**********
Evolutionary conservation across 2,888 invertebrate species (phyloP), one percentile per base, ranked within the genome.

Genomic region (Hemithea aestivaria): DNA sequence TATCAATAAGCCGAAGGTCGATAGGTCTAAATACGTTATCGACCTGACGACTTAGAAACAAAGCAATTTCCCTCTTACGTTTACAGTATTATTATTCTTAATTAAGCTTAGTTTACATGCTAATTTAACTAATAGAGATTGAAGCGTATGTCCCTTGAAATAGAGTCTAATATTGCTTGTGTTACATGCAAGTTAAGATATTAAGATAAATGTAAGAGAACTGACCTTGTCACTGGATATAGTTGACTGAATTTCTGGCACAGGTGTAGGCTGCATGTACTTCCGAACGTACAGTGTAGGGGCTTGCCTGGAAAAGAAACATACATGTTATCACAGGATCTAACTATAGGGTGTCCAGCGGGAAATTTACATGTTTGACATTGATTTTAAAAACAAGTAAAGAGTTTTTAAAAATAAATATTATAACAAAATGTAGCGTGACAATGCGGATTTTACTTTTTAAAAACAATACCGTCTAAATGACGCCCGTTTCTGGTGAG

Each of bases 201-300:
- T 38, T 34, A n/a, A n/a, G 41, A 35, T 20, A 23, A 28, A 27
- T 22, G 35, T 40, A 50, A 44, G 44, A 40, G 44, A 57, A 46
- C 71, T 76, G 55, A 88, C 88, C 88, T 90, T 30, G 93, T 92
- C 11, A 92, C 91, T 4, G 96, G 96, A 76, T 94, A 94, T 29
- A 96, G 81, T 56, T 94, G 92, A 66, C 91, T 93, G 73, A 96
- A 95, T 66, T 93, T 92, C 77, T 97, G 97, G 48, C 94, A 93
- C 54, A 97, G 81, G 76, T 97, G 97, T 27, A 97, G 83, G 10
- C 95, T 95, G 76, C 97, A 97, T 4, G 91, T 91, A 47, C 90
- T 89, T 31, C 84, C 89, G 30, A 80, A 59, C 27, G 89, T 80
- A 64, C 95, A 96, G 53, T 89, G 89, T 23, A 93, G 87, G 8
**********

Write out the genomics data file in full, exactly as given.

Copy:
Evolutionary conservation across 2,888 invertebrate species (phyloP), one percentile per base, ranked within the genome.

Genomic region (Hemithea aestivaria): DNA sequence TATCAATAAGCCGAAGGTCGATAGGTCTAAATACGTTATCGACCTGACGACTTAGAAACAAAGCAATTTCCCTCTTACGTTTACAGTATTATTATTCTTAATTAAGCTTAGTTTACATGCTAATTTAACTAATAGAGATTGAAGCGTATGTCCCTTGAAATAGAGTCTAATATTGCTTGTGTTACATGCAAGTTAAGATATTAAGATAAATGTAAGAGAACTGACCTTGTCACTGGATATAGTTGACTGAATTTCTGGCACAGGTGTAGGCTGCATGTACTTCCGAACGTACAGTGTAGGGGCTTGCCTGGAAAAGAAACATACATGTTATCACAGGATCTAACTATAGGGTGTCCAGCGGGAAATTTACATGTTTGACATTGATTTTAAAAACAAGTAAAGAGTTTTTAAAAATAAATATTATAACAAAATGTAGCGTGACAATGCGGATTTTACTTTTTAAAAACAATACCGTCTAAATGACGCCCGTTTCTGGTGAG

Each of bases 201-300:
- T 38, T 34, A n/a, A n/a, G 41, A 35, T 20, A 23, A 28, A 27
- T 22, G 35, T 40, A 50, A 44, G 44, A 40, G 44, A 57, A 46
- C 71, T 76, G 55, A 88, C 88, C 88, T 90, T 30, G 93, T 92
- C 11, A 92, C 91, T 4, G 96, G 96, A 76, T 94, A 94, T 29
- A 96, G 81, T 56, T 94, G 92, A 66, C 91, T 93, G 73, A 96
- A 95, T 66, T 93, T 92, C 77, T 97, G 97, G 48, C 94, A 93
- C 54, A 97, G 81, G 76, T 97, G 97, T 27, A 97, G 83, G 10
- C 95, T 95, G 76, C 97, A 97, T 4, G 91, T 91, A 47, C 90
- T 89, T 31, C 84, C 89, G 30, A 80, A 59, C 27, G 89, T 80
- A 64, C 95, A 96, G 53, T 89, G 89, T 23, A 93, G 87, G 8